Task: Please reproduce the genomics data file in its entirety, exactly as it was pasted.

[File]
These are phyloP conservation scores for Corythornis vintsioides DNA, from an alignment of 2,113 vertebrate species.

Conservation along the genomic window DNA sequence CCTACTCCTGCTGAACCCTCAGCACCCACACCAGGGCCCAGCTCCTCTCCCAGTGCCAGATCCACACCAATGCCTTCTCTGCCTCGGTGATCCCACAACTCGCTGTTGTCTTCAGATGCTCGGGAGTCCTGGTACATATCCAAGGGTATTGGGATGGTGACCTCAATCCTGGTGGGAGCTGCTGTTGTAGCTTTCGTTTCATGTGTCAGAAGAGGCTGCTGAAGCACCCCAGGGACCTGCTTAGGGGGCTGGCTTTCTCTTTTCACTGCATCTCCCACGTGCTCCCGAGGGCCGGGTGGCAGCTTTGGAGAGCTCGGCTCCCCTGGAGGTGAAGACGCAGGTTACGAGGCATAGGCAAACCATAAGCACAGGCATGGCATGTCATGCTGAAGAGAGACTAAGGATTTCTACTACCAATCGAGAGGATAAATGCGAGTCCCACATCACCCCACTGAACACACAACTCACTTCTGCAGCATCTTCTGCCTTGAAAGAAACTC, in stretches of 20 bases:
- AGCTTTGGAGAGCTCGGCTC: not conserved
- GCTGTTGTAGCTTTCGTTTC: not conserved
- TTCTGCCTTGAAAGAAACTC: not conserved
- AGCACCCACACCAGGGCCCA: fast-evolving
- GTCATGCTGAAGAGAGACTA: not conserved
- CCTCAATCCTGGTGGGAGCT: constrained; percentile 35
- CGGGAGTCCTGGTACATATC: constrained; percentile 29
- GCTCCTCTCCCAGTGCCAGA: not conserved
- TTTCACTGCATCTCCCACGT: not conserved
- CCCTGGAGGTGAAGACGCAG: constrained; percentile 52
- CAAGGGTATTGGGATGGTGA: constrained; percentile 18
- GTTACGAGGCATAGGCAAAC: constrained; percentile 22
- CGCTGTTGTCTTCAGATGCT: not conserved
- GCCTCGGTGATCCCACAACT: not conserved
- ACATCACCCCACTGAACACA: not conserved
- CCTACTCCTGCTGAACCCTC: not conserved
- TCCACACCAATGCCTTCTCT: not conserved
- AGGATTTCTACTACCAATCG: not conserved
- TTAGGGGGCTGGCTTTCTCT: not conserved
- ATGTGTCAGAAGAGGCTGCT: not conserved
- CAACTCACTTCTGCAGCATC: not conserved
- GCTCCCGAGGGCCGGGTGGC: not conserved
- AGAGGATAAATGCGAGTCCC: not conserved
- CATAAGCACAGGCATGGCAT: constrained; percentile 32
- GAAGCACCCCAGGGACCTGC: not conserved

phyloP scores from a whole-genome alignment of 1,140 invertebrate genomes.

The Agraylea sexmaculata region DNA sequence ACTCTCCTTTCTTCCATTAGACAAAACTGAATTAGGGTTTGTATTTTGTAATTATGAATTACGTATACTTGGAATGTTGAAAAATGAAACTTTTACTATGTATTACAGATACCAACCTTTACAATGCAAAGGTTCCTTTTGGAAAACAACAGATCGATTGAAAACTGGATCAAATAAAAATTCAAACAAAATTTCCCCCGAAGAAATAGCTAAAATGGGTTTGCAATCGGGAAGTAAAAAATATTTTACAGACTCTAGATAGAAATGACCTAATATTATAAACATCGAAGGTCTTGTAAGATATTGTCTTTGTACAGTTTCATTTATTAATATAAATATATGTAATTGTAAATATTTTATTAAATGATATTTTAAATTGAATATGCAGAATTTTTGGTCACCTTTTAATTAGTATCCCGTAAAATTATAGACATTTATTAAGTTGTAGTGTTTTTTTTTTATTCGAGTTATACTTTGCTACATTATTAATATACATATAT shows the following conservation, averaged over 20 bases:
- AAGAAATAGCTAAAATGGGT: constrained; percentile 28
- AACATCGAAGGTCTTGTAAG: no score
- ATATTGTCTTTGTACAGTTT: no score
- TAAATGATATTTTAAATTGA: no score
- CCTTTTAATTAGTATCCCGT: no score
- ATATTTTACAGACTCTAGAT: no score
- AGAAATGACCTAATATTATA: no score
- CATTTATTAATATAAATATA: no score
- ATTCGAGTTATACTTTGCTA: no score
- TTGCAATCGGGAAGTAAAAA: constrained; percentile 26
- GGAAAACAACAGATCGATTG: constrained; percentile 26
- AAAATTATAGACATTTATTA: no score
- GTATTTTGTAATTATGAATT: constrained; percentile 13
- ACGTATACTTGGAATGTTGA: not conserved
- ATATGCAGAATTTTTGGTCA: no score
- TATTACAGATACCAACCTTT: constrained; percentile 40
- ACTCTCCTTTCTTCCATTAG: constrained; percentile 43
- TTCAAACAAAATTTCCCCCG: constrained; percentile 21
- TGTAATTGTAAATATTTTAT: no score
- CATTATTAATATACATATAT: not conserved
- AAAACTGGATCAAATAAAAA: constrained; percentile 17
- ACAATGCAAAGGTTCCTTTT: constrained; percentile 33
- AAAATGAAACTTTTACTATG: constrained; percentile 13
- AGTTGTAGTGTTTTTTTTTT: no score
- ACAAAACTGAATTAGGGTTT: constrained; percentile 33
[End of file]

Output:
These are phyloP conservation scores for Corythornis vintsioides DNA, from an alignment of 2,113 vertebrate species.

Conservation along the genomic window DNA sequence CCTACTCCTGCTGAACCCTCAGCACCCACACCAGGGCCCAGCTCCTCTCCCAGTGCCAGATCCACACCAATGCCTTCTCTGCCTCGGTGATCCCACAACTCGCTGTTGTCTTCAGATGCTCGGGAGTCCTGGTACATATCCAAGGGTATTGGGATGGTGACCTCAATCCTGGTGGGAGCTGCTGTTGTAGCTTTCGTTTCATGTGTCAGAAGAGGCTGCTGAAGCACCCCAGGGACCTGCTTAGGGGGCTGGCTTTCTCTTTTCACTGCATCTCCCACGTGCTCCCGAGGGCCGGGTGGCAGCTTTGGAGAGCTCGGCTCCCCTGGAGGTGAAGACGCAGGTTACGAGGCATAGGCAAACCATAAGCACAGGCATGGCATGTCATGCTGAAGAGAGACTAAGGATTTCTACTACCAATCGAGAGGATAAATGCGAGTCCCACATCACCCCACTGAACACACAACTCACTTCTGCAGCATCTTCTGCCTTGAAAGAAACTC, in stretches of 20 bases:
- AGCTTTGGAGAGCTCGGCTC: not conserved
- GCTGTTGTAGCTTTCGTTTC: not conserved
- TTCTGCCTTGAAAGAAACTC: not conserved
- AGCACCCACACCAGGGCCCA: fast-evolving
- GTCATGCTGAAGAGAGACTA: not conserved
- CCTCAATCCTGGTGGGAGCT: constrained; percentile 35
- CGGGAGTCCTGGTACATATC: constrained; percentile 29
- GCTCCTCTCCCAGTGCCAGA: not conserved
- TTTCACTGCATCTCCCACGT: not conserved
- CCCTGGAGGTGAAGACGCAG: constrained; percentile 52
- CAAGGGTATTGGGATGGTGA: constrained; percentile 18
- GTTACGAGGCATAGGCAAAC: constrained; percentile 22
- CGCTGTTGTCTTCAGATGCT: not conserved
- GCCTCGGTGATCCCACAACT: not conserved
- ACATCACCCCACTGAACACA: not conserved
- CCTACTCCTGCTGAACCCTC: not conserved
- TCCACACCAATGCCTTCTCT: not conserved
- AGGATTTCTACTACCAATCG: not conserved
- TTAGGGGGCTGGCTTTCTCT: not conserved
- ATGTGTCAGAAGAGGCTGCT: not conserved
- CAACTCACTTCTGCAGCATC: not conserved
- GCTCCCGAGGGCCGGGTGGC: not conserved
- AGAGGATAAATGCGAGTCCC: not conserved
- CATAAGCACAGGCATGGCAT: constrained; percentile 32
- GAAGCACCCCAGGGACCTGC: not conserved

phyloP scores from a whole-genome alignment of 1,140 invertebrate genomes.

The Agraylea sexmaculata region DNA sequence ACTCTCCTTTCTTCCATTAGACAAAACTGAATTAGGGTTTGTATTTTGTAATTATGAATTACGTATACTTGGAATGTTGAAAAATGAAACTTTTACTATGTATTACAGATACCAACCTTTACAATGCAAAGGTTCCTTTTGGAAAACAACAGATCGATTGAAAACTGGATCAAATAAAAATTCAAACAAAATTTCCCCCGAAGAAATAGCTAAAATGGGTTTGCAATCGGGAAGTAAAAAATATTTTACAGACTCTAGATAGAAATGACCTAATATTATAAACATCGAAGGTCTTGTAAGATATTGTCTTTGTACAGTTTCATTTATTAATATAAATATATGTAATTGTAAATATTTTATTAAATGATATTTTAAATTGAATATGCAGAATTTTTGGTCACCTTTTAATTAGTATCCCGTAAAATTATAGACATTTATTAAGTTGTAGTGTTTTTTTTTTATTCGAGTTATACTTTGCTACATTATTAATATACATATAT shows the following conservation, averaged over 20 bases:
- AAGAAATAGCTAAAATGGGT: constrained; percentile 28
- AACATCGAAGGTCTTGTAAG: no score
- ATATTGTCTTTGTACAGTTT: no score
- TAAATGATATTTTAAATTGA: no score
- CCTTTTAATTAGTATCCCGT: no score
- ATATTTTACAGACTCTAGAT: no score
- AGAAATGACCTAATATTATA: no score
- CATTTATTAATATAAATATA: no score
- ATTCGAGTTATACTTTGCTA: no score
- TTGCAATCGGGAAGTAAAAA: constrained; percentile 26
- GGAAAACAACAGATCGATTG: constrained; percentile 26
- AAAATTATAGACATTTATTA: no score
- GTATTTTGTAATTATGAATT: constrained; percentile 13
- ACGTATACTTGGAATGTTGA: not conserved
- ATATGCAGAATTTTTGGTCA: no score
- TATTACAGATACCAACCTTT: constrained; percentile 40
- ACTCTCCTTTCTTCCATTAG: constrained; percentile 43
- TTCAAACAAAATTTCCCCCG: constrained; percentile 21
- TGTAATTGTAAATATTTTAT: no score
- CATTATTAATATACATATAT: not conserved
- AAAACTGGATCAAATAAAAA: constrained; percentile 17
- ACAATGCAAAGGTTCCTTTT: constrained; percentile 33
- AAAATGAAACTTTTACTATG: constrained; percentile 13
- AGTTGTAGTGTTTTTTTTTT: no score
- ACAAAACTGAATTAGGGTTT: constrained; percentile 33